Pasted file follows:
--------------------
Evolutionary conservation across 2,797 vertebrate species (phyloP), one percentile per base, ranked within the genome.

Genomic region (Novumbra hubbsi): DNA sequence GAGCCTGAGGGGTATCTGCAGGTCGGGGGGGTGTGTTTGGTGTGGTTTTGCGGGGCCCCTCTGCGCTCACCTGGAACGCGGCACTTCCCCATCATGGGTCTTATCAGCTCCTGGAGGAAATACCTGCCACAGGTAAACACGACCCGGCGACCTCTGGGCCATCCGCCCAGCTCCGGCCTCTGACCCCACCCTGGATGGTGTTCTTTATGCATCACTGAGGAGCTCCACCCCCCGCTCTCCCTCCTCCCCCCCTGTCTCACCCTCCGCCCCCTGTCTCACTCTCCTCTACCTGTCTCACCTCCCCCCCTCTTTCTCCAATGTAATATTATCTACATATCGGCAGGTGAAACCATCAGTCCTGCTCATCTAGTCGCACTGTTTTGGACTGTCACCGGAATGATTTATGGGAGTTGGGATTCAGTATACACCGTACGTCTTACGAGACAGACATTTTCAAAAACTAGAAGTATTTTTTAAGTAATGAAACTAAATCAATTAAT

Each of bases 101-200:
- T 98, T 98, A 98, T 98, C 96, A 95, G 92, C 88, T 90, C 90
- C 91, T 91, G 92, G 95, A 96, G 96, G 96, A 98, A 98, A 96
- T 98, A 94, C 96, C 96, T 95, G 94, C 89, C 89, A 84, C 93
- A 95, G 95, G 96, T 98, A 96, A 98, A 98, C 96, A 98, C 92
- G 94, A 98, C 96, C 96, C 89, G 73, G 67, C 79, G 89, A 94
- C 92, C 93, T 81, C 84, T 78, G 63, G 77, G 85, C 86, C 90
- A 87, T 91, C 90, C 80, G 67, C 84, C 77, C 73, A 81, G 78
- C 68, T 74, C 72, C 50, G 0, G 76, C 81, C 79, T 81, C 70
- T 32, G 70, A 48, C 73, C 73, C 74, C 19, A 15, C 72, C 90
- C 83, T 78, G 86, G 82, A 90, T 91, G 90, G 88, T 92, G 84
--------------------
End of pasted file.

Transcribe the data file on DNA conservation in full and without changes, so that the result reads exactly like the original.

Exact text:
Evolutionary conservation across 2,797 vertebrate species (phyloP), one percentile per base, ranked within the genome.

Genomic region (Novumbra hubbsi): DNA sequence GAGCCTGAGGGGTATCTGCAGGTCGGGGGGGTGTGTTTGGTGTGGTTTTGCGGGGCCCCTCTGCGCTCACCTGGAACGCGGCACTTCCCCATCATGGGTCTTATCAGCTCCTGGAGGAAATACCTGCCACAGGTAAACACGACCCGGCGACCTCTGGGCCATCCGCCCAGCTCCGGCCTCTGACCCCACCCTGGATGGTGTTCTTTATGCATCACTGAGGAGCTCCACCCCCCGCTCTCCCTCCTCCCCCCCTGTCTCACCCTCCGCCCCCTGTCTCACTCTCCTCTACCTGTCTCACCTCCCCCCCTCTTTCTCCAATGTAATATTATCTACATATCGGCAGGTGAAACCATCAGTCCTGCTCATCTAGTCGCACTGTTTTGGACTGTCACCGGAATGATTTATGGGAGTTGGGATTCAGTATACACCGTACGTCTTACGAGACAGACATTTTCAAAAACTAGAAGTATTTTTTAAGTAATGAAACTAAATCAATTAAT

Each of bases 101-200:
- T 98, T 98, A 98, T 98, C 96, A 95, G 92, C 88, T 90, C 90
- C 91, T 91, G 92, G 95, A 96, G 96, G 96, A 98, A 98, A 96
- T 98, A 94, C 96, C 96, T 95, G 94, C 89, C 89, A 84, C 93
- A 95, G 95, G 96, T 98, A 96, A 98, A 98, C 96, A 98, C 92
- G 94, A 98, C 96, C 96, C 89, G 73, G 67, C 79, G 89, A 94
- C 92, C 93, T 81, C 84, T 78, G 63, G 77, G 85, C 86, C 90
- A 87, T 91, C 90, C 80, G 67, C 84, C 77, C 73, A 81, G 78
- C 68, T 74, C 72, C 50, G 0, G 76, C 81, C 79, T 81, C 70
- T 32, G 70, A 48, C 73, C 73, C 74, C 19, A 15, C 72, C 90
- C 83, T 78, G 86, G 82, A 90, T 91, G 90, G 88, T 92, G 84